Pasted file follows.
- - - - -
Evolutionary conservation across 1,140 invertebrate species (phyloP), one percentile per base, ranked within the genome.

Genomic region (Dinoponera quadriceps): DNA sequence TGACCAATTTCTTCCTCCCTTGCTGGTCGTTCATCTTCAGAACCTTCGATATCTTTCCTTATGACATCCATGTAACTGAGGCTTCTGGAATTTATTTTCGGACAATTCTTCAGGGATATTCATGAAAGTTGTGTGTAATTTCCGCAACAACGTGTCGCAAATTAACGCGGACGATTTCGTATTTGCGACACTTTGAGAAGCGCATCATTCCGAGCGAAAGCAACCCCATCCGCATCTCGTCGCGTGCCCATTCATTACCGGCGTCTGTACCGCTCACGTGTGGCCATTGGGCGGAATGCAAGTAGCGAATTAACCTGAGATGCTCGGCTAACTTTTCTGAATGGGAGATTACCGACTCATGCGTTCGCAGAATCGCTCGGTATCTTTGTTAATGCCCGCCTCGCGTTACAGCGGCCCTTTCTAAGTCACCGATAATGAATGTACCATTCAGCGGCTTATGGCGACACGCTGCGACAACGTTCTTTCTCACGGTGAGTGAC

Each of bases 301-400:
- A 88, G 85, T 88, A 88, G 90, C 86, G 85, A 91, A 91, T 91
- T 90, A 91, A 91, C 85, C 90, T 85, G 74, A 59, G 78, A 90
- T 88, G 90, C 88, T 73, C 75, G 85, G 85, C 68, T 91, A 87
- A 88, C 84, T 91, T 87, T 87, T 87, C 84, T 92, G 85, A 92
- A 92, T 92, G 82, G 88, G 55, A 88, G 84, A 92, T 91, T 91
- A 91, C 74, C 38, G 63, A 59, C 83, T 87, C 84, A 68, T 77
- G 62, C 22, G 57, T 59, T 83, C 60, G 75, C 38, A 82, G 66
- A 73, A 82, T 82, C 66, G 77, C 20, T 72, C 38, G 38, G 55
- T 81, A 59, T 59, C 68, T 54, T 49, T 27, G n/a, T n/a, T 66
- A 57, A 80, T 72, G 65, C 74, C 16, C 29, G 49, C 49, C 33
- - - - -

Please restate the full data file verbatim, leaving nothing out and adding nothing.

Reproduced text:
Evolutionary conservation across 1,140 invertebrate species (phyloP), one percentile per base, ranked within the genome.

Genomic region (Dinoponera quadriceps): DNA sequence TGACCAATTTCTTCCTCCCTTGCTGGTCGTTCATCTTCAGAACCTTCGATATCTTTCCTTATGACATCCATGTAACTGAGGCTTCTGGAATTTATTTTCGGACAATTCTTCAGGGATATTCATGAAAGTTGTGTGTAATTTCCGCAACAACGTGTCGCAAATTAACGCGGACGATTTCGTATTTGCGACACTTTGAGAAGCGCATCATTCCGAGCGAAAGCAACCCCATCCGCATCTCGTCGCGTGCCCATTCATTACCGGCGTCTGTACCGCTCACGTGTGGCCATTGGGCGGAATGCAAGTAGCGAATTAACCTGAGATGCTCGGCTAACTTTTCTGAATGGGAGATTACCGACTCATGCGTTCGCAGAATCGCTCGGTATCTTTGTTAATGCCCGCCTCGCGTTACAGCGGCCCTTTCTAAGTCACCGATAATGAATGTACCATTCAGCGGCTTATGGCGACACGCTGCGACAACGTTCTTTCTCACGGTGAGTGAC

Each of bases 301-400:
- A 88, G 85, T 88, A 88, G 90, C 86, G 85, A 91, A 91, T 91
- T 90, A 91, A 91, C 85, C 90, T 85, G 74, A 59, G 78, A 90
- T 88, G 90, C 88, T 73, C 75, G 85, G 85, C 68, T 91, A 87
- A 88, C 84, T 91, T 87, T 87, T 87, C 84, T 92, G 85, A 92
- A 92, T 92, G 82, G 88, G 55, A 88, G 84, A 92, T 91, T 91
- A 91, C 74, C 38, G 63, A 59, C 83, T 87, C 84, A 68, T 77
- G 62, C 22, G 57, T 59, T 83, C 60, G 75, C 38, A 82, G 66
- A 73, A 82, T 82, C 66, G 77, C 20, T 72, C 38, G 38, G 55
- T 81, A 59, T 59, C 68, T 54, T 49, T 27, G n/a, T n/a, T 66
- A 57, A 80, T 72, G 65, C 74, C 16, C 29, G 49, C 49, C 33